Field tests for illegal substances often show false positives

Being falsely accused of a crime is a nightmare that fortunately remains unrealized for the majority of South Carolina residents. However, this was not the case for a college student who was arrested for possession of an illegal drug after a substance on the car tested positive for cocaine, according to USA Today. The sheriff’s officers made the arrest after two separate roadside test kits purportedly came back with the same confirmation. Further testing by the South Carolina Law Enforcement Division went against the initial results; the substance was determined to be innocuous, and the prosecutor dropped the charges.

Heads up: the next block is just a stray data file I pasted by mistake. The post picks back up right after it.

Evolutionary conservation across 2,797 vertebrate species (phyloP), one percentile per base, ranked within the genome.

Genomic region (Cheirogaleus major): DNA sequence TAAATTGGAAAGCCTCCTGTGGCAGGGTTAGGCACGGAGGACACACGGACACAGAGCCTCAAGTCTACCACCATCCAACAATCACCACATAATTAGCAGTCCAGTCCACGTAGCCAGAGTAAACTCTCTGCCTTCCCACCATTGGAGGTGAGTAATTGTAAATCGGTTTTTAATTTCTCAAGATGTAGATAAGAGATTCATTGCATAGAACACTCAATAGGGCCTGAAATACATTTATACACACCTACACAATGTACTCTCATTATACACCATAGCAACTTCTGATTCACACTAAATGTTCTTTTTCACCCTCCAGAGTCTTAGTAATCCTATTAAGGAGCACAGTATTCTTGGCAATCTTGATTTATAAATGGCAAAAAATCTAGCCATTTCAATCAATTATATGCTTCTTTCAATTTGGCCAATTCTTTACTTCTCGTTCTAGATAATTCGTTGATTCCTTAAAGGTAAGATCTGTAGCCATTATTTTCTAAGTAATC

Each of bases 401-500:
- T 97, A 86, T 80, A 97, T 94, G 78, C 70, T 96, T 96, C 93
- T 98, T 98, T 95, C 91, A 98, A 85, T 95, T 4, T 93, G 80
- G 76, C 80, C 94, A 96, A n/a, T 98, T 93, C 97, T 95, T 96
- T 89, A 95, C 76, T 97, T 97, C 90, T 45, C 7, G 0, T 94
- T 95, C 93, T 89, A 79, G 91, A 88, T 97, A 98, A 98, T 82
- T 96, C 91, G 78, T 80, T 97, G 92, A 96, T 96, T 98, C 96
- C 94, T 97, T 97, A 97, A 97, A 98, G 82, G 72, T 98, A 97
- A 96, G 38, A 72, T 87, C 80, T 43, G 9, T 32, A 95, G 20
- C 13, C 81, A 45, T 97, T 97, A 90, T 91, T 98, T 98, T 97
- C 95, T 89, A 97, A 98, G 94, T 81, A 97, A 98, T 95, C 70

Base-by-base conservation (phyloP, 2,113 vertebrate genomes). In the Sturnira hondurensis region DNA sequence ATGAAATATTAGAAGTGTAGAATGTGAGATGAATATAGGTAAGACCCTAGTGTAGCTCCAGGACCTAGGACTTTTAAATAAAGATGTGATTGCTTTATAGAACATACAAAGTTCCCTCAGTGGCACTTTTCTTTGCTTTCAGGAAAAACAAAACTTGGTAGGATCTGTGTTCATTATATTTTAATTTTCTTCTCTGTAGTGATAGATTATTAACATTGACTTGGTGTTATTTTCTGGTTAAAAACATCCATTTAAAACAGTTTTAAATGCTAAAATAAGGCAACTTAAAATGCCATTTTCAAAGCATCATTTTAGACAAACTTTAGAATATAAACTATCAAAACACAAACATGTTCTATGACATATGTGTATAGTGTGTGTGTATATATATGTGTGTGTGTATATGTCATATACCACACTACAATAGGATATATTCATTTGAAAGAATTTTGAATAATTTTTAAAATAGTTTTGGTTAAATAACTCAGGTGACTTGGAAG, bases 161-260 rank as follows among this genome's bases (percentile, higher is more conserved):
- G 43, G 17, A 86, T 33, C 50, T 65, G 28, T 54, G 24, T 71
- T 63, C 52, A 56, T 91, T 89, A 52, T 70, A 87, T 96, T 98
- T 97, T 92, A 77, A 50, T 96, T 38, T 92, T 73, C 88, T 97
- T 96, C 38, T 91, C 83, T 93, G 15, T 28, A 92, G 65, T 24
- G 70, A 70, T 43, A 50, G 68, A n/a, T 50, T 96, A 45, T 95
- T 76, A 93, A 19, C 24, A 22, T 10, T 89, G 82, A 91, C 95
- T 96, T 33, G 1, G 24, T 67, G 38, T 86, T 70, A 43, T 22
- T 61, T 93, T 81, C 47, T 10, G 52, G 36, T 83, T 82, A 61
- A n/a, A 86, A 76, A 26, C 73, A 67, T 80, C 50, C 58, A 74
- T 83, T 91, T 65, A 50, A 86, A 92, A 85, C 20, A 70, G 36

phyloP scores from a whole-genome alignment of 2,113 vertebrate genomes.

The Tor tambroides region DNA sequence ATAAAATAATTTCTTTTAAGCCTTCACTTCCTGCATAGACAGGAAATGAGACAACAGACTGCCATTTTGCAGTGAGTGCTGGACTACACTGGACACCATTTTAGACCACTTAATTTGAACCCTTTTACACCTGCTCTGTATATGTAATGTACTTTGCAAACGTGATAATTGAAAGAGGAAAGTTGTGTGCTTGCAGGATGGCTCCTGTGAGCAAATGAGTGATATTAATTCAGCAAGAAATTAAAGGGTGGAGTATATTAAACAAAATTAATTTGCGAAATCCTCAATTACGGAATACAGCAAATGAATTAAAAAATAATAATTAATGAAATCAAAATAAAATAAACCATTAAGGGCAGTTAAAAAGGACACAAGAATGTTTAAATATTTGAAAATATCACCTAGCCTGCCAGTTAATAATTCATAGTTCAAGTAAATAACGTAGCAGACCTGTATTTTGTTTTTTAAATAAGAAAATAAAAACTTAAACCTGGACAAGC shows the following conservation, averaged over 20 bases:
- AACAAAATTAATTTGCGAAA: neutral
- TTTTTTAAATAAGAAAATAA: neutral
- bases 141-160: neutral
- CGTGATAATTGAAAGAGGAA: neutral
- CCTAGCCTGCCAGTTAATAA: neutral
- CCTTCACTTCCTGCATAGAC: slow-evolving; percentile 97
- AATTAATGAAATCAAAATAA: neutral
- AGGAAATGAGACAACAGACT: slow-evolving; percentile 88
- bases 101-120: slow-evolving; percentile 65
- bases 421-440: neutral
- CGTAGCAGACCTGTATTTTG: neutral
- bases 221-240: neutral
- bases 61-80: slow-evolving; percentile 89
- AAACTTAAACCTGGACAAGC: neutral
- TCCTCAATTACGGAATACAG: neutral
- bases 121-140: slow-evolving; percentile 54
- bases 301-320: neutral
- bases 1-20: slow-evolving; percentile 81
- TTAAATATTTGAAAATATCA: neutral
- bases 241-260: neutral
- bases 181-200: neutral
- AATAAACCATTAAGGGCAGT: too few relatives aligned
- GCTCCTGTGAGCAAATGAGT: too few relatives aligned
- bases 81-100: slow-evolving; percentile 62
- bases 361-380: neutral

Sadly, this is not a unique incident. According to Pro Publica, it is not uncommon for field drug tests to give inaccurate results by “proving” substances to be illicit drugs. Although individual law enforcement departments do not regularly track how accurately these tests perform, one particular state has evidence that over a fifth of the samples that had tested positive for methamphetamine were actually other substances. Additionally, half again of those were not even illegal materials. 

One of the popular roadside tests for cocaine makes use of a chemical that changes color when it reacts with the drug. This chemical is also notorious for producing a color indicative of cocaine when it comes into contact with everyday cleaning solutions, skincare products or other illegal substances. Based on the results of these tests, innocent people are often arrested and then face prosecutors and defense attorneys who assume guilt. 

Confirmation bias can be hard to overcome, and it could be especially dangerous for victims of circumstance when those responsible for holding them innocent until proven guilty use evidence provided by faulty tests.